The F train will be out of commission most weekends in southern Brooklyn starting this Friday and lasting all the way until 2023, as the Metropolitan Transportation Authority gets to work installing a modernized signal system along the line’s southernmost corridor.
The weekend closures will stretch between Church Avenue in Kensington and Stillwell Avenue in Coney Island, an MTA spokesperson confirmed.
Weekend service will be shuttered starting at 11:45 p.m. Friday nights and continuing until Monday mornings at 5 a.m. from this weekend until the weekend of Oct. 14-17. After that it will be restored for two weekends until Monday, Nov. 7; starting that Friday, Nov. 11, weekend service will be shut down until the end of 2022.
While service is suspended, riders are being advised to use the relatively close-by D, N, or Q trains for service to their destination south of Church Avenue. Because of the proximity of other subway and bus lines, there will be no free shuttle bus service along the route while work is being done.
The lengthy kibosh on service is so the MTA can install a modern, “communication-based train control” signal system along the corridor, to replace the existing analog signal system that dates to the Great Depression era. CBTC permits MTA signal operators to know the location of trains in tunnels far more precisely than the existing system, allowing trains to move faster and speeding up straphangers’ commutes.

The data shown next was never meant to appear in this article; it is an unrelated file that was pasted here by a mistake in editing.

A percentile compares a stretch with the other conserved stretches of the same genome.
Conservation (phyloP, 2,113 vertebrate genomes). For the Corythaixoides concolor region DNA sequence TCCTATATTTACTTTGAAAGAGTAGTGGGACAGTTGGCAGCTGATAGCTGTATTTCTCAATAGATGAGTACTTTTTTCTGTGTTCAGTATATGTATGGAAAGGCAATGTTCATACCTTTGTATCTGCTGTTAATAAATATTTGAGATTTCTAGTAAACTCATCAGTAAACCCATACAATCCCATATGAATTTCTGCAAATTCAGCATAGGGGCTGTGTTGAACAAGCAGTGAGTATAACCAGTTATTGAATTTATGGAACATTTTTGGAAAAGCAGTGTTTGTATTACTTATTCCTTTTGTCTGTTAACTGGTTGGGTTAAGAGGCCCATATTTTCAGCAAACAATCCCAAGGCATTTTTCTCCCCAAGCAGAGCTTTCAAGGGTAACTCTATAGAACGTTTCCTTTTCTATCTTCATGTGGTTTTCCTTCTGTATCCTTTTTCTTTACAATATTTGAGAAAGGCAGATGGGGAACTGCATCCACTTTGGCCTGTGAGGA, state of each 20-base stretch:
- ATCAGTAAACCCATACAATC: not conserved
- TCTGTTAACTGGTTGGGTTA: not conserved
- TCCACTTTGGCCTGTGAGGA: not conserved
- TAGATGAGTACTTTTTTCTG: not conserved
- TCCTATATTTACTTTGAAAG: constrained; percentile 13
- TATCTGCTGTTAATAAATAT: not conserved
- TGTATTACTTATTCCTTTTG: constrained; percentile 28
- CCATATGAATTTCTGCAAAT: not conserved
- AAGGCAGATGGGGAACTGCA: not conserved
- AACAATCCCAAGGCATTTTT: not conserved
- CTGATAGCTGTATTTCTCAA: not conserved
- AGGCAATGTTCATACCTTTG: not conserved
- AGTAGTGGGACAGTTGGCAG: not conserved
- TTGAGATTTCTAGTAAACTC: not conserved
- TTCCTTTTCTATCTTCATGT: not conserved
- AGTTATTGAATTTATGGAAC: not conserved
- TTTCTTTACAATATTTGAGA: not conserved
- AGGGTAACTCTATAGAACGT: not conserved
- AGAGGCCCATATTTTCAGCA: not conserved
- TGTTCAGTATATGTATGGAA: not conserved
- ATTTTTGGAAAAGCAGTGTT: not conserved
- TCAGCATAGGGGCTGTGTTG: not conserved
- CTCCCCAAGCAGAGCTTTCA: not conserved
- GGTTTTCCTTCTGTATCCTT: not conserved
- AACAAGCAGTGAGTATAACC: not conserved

The F train has an on-time performance rate below the systemwide average, MTA statistics show. CBTC has been shown to substantially improve the on-time performance of lines where it’s been installed: the MTA notes that 7 trains improved their on-time rate from 55.5% to 91% between March 2018 and March 2019, after CBTC was installed in the winter of 2019.
The L train has had CBTC since 2012, and today proudly claims the best on-time performance of any subway line in the system except for shuttles, at a sublime 93% in July.
The MTA’s service advisory dashboard only contains information up until mid-October, belying the true length of the weekend shutdown. That comes the same year the MTA announced a two-month weeknight and weekend shutdown of the R train just days ahead of showtime.
The message was relayed, however, to local elected officials, who were told in a Sept. 12 email, obtained by Brooklyn Paper, of the impending closure.
The email was signed by Nick Roloson, the MTA’s assistant director of government and community relations.
The MTA spokesperson did not say why the authority had informed electeds of the breadth of the shutdown before making it known to the public at large. Signage within Brooklyn F stations only indicates the service advisory until Oct. 7.